WasteMINZ has just released a set of new guidelines on handling asbestos. Paul Evans alerts councils to their responsibilities.
Asbestos is a naturally occurring mineral that was once commonly used in building construction and insulation for its desirable physical properties, including strength, affordability and resistance to heat and fire.
Asbestos is dangerous when its fibres become airborne and are respirable. Inhalation of asbestos fibres can cause serious and fatal illnesses such as asbestosis, lung cancer and mesothelioma. Despite the negative health effects being well known since the mid-20th century, and the severity of these asbestos-related diseases, the material is still pervasive in New Zealand’s built environment.
As such, in this country, asbestos and asbestos-containing materials (ACM) are regularly collected, transported and received at refuse transfer stations and disposed of at landfills. Workers who are involved with these activities need to know how to identify asbestos or ACM and manage the material to prevent the fibres becoming airborne.
The Health and Safety at Work (Asbestos) Regulations 2016 (Asbestos Regulations) impose requirements on persons conducting a business or undertaking (PCBUs) and others in relation to work involving asbestos.
As local authorities often own refuse transfer stations and landfills (or manage contractors who run these facilities on their behalf), they have responsibilities for the workers at these facilities.
Unfortunately, the Approved Code of Practice: Management and Removal of Asbestos (2016) (ACOP) does not cover the collection and disposal of asbestos waste. Therefore, in mid-2017, WasteMINZ formed a working group, with a broad cross-section of industry participants, to lead the development of guidance to address these gaps.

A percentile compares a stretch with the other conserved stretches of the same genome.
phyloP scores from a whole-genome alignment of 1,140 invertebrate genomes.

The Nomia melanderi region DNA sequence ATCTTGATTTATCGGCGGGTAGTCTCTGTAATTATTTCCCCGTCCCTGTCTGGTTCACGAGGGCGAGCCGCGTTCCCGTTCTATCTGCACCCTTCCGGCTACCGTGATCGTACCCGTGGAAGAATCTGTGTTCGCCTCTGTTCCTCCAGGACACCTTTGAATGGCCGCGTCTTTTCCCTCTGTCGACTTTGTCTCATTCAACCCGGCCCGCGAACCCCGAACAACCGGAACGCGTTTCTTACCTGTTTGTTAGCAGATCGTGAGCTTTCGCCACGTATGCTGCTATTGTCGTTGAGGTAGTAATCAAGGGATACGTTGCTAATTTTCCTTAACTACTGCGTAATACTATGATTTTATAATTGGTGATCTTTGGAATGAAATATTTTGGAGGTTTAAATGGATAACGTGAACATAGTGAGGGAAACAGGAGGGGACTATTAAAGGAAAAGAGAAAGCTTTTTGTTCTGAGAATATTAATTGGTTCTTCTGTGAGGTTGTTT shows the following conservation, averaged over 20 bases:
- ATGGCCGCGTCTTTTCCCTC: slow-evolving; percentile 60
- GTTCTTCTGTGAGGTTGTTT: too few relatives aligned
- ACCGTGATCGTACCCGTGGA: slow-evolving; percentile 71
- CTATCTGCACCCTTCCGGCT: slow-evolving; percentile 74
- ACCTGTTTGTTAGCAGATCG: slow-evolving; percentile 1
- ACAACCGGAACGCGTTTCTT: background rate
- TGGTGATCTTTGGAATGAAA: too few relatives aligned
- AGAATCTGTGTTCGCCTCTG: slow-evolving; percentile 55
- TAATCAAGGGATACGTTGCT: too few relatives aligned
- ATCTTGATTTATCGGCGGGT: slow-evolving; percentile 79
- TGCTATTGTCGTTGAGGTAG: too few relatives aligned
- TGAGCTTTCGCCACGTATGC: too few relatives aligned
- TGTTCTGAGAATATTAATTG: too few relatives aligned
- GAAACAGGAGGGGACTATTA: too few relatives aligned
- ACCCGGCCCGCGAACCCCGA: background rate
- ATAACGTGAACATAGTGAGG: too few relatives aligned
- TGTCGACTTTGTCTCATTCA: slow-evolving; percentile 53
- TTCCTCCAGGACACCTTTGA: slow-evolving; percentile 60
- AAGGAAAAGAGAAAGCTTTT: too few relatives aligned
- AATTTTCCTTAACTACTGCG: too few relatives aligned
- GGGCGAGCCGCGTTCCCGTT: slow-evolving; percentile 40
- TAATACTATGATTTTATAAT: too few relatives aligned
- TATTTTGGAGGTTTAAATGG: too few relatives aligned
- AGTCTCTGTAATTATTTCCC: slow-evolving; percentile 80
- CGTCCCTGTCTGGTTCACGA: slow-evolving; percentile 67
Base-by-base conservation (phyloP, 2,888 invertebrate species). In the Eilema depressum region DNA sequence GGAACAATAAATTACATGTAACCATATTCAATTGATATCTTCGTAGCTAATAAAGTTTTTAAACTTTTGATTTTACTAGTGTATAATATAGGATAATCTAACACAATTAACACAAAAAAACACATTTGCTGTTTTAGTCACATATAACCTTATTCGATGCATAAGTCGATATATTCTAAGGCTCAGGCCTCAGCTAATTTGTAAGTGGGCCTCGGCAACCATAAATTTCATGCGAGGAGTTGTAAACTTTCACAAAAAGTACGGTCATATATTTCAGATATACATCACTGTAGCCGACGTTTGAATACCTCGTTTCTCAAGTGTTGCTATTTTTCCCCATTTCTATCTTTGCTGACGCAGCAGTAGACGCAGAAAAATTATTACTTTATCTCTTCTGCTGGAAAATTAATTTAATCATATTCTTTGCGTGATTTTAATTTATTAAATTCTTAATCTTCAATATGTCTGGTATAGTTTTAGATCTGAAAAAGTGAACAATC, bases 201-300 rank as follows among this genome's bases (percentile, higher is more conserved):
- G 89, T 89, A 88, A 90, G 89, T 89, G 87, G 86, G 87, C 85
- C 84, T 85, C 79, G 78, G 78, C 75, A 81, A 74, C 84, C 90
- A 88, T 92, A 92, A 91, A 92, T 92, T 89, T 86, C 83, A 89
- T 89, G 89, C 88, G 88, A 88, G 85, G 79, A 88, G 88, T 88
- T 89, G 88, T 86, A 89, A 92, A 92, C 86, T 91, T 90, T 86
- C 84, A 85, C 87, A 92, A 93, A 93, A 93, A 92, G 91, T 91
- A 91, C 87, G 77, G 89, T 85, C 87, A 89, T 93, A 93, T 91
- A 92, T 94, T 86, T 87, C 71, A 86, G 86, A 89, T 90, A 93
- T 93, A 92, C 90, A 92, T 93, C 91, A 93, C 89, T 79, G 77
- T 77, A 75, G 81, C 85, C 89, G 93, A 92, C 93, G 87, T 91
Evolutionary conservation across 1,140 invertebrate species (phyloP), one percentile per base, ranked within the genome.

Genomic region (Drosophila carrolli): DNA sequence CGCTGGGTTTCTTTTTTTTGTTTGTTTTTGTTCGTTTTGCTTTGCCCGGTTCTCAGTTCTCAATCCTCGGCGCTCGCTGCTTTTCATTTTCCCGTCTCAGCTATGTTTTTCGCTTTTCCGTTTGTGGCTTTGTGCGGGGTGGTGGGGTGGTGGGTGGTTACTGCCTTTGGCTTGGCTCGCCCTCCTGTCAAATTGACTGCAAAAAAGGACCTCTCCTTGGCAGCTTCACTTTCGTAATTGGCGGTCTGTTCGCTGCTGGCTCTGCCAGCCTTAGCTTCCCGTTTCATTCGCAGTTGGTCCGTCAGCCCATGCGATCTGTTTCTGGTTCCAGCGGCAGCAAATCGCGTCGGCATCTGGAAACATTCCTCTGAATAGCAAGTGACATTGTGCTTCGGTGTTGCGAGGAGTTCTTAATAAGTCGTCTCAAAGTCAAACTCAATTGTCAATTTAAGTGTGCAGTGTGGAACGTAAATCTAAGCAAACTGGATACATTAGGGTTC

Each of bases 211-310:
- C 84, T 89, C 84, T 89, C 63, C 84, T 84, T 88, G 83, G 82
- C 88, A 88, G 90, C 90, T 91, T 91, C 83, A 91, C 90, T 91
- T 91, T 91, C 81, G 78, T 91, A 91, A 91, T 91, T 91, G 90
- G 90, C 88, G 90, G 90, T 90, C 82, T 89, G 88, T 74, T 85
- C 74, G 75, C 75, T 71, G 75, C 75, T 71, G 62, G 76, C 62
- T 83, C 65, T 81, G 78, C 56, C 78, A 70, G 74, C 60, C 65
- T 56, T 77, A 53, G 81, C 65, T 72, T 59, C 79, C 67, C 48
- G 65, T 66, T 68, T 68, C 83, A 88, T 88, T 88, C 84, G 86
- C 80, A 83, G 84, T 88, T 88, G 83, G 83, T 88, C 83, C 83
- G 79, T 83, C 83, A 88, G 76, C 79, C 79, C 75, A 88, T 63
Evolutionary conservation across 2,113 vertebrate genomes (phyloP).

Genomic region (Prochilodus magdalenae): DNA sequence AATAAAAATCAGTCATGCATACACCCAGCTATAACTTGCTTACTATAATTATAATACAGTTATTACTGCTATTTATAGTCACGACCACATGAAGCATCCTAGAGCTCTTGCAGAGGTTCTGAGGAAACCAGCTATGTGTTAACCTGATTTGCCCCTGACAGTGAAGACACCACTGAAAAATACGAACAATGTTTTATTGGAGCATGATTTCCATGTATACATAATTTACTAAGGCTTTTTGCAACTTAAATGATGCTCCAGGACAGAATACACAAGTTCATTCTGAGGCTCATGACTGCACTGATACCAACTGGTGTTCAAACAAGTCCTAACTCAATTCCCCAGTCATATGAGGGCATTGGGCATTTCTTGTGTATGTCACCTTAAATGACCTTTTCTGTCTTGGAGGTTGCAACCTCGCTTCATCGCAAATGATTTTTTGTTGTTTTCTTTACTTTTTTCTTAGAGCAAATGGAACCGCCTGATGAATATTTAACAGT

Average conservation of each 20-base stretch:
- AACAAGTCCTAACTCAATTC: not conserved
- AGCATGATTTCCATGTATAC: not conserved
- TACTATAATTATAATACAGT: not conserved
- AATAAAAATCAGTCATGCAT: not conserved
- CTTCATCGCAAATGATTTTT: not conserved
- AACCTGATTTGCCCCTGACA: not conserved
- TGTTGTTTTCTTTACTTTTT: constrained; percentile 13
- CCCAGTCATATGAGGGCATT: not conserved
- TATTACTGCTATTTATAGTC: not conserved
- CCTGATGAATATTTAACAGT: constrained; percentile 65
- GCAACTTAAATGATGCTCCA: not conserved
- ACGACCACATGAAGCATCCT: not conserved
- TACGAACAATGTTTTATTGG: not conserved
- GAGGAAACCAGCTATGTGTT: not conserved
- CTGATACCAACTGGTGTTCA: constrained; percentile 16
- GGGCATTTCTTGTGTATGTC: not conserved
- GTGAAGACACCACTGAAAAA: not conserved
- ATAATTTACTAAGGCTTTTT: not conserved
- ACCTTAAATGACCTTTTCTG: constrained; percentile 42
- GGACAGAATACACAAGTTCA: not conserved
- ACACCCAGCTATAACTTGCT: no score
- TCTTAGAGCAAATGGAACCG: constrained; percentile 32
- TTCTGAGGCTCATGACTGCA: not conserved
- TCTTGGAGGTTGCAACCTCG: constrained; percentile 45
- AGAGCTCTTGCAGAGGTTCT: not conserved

The Waste industry guidelines to manage the collection, receipt, transport and disposal of asbestos waste were finalised, after an extensive consultation process, and published in January 2019.
The guidelines address collection of pre-wrapped asbestos waste from a customer’s site, receipt of pre-wrapped asbestos waste at a transfer station, discovery of unexpected asbestos waste at a transfer station and disposal of pre-wrapped asbestos waste to landfill.
An additional section addressing disposal of low concentrations of ACM at a landfill will be developed by a working group later this year and added to the guidelines.
The guidelines also detail training and supervision requirements, personal protective equipment that must we worn when handling asbestos or ACM, the types of monitoring that should be carried out for workers exposed to asbestos and the issues that should be considered if workers are accidentally exposed to asbestos.
Local authorities should familiarise themselves with these guidelines, alongside the asbestos regulations and ACOP, to ensure that they are doing everything that is practicable to protect workers at their facilities and that they are meeting all of their obligations as PCBUs.
• Download the guidelines: bit.ly/asbestosguidelines
• Paul Evans is chief executive of WasteMINZ: email@example.com